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Soon your text messages could smell like curry

Scent technology is perennial interest among technologists.

Though it didn’t make the final cut, designers for the newest Xbox One controller reportedly considered a smell feature. At last year’s CES, Game accessory maker SensoryAcumen showed off the unfortunately named GameSkunk, a device that promised to add some flavor to games, such as the pong of gasoline as a Humvee rolls past. “Don’t just play, play all the way,” says SensoryAcumen’s marketing. GameSkunk also never made it to market.

These early experiments in “smellables” may be part stunt, part speculation, but scent is being mined as a new focal point of interaction for companies looking to break through a cluttered communication environment.

Fellow futurist and food trends specialist Dr. Morgaine Gaye of London-based Bellwether Food Trends told me that these experiments are probably just the beginning. “Smell is the only sense we can’t block out—it’s pervasive and powerful,” she explained via email. “Consumers are looking for experience and brands in an increasingly competitive marketplace—scent branding increases brand identification at a subliminal (sometimes) level.”

The battle for deeper connections with consumers, who are increasingly hidden behind a TV, tablet, smartphone or game console, has led to the rise of the smell notification. Here are some of our favorites:

This curry says “I love you”

The obvious starting point for smell communication is the smartphone, a ubiquitous device we already bling to death, and for which a growing panoply of notifications, vibrations and ambient signals are added with each new release. Japan’s Scentee sells a plug-in atomizer for smartphones (currently selling for around $35 on Amazon.jp), which can be customized when triggered by an app to spritz standard aromas such as rose and lavender, as well as more unique tastes of curry, coffee or cinnamon roll, costing just over $5 for 100 sprays.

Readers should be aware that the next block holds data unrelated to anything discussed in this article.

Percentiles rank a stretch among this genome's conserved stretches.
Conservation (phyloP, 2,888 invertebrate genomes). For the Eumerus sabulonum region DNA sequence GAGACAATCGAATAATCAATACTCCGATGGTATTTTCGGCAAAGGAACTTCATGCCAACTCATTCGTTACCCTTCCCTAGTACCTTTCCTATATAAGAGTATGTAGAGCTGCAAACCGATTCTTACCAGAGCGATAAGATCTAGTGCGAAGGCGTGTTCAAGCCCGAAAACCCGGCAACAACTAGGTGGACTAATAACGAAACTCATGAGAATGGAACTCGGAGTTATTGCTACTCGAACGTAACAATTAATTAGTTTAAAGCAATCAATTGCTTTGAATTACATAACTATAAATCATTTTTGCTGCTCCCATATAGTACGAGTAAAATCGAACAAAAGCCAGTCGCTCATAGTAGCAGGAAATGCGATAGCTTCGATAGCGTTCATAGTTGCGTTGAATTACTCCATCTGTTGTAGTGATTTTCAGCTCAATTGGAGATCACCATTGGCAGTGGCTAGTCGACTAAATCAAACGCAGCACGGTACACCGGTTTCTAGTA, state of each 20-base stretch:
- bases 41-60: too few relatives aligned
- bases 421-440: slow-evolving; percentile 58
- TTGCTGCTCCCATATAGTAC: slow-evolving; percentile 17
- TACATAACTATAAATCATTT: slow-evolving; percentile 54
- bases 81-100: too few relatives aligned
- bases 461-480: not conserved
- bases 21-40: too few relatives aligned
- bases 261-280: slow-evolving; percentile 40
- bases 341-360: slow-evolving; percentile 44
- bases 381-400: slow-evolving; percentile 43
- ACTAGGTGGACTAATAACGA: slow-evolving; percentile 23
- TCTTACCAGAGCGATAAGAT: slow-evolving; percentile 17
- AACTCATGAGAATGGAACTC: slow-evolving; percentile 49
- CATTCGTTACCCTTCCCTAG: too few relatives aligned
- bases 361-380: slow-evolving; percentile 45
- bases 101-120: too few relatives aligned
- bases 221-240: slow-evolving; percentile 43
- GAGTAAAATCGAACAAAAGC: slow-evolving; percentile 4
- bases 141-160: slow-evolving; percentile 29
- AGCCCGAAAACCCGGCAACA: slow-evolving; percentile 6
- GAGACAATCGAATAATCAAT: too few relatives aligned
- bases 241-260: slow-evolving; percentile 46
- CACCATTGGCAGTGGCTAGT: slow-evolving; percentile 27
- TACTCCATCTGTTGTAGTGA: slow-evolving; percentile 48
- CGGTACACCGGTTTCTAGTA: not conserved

The company suggests its product be shared by “lovers,” and lists use cases such as getting a whiff of your chosen scent each time you get a Facebook like or, as part of a wakeup alarm. There’s no word yet on whether it will come to the US.

Scentee also makes a meat-smelling app, Hana Yakiniku, which emits the scent of various grilled meats using the same technology, for the same costs as the sweet-smelling aromas. Instead of aiming for relationship enhancement, Scentee’s “big bang in yakiniku [grilled meat]” is pitched at students with no money, and dieters. The app I downloaded offered me a choice of short-ribs, beef tongue or buttered potato. Given the problems we face with Peak Meat globally, Scentee may be on to something useful.

Sending a smell symphony

Biomedical engineering professor David Edwards wants to go beyond the simple exchange of one-note smells and deliver an olfactory symphony. Edwards’ creation, Ophone, made out of his Paris-based studio Le Laboratoire, is less a phone and more of a connected scent delivery device. Using different scent “chips” deployed through an array of Ophones, Edwards wants to enable communication through a blend of odors. Instead of the boring “meet u at Café Mundane @ 4?” text, an Ophone-owner can send a mix of coffee scents, while the recipient sends back the aroma of a fruit pie. Edwards’ Ophone app allows the user to orchestrate notes of aroma in sequence, creating more of a “message” than a simple spritz. According to Karine Scherrer of Le Laboratoire, the Ophone will be made available through a limited commercial launch in Q4 2014, focused on culinary, social network, and entertainment applications.

Tap to expand image
OphoneLe Laboratoire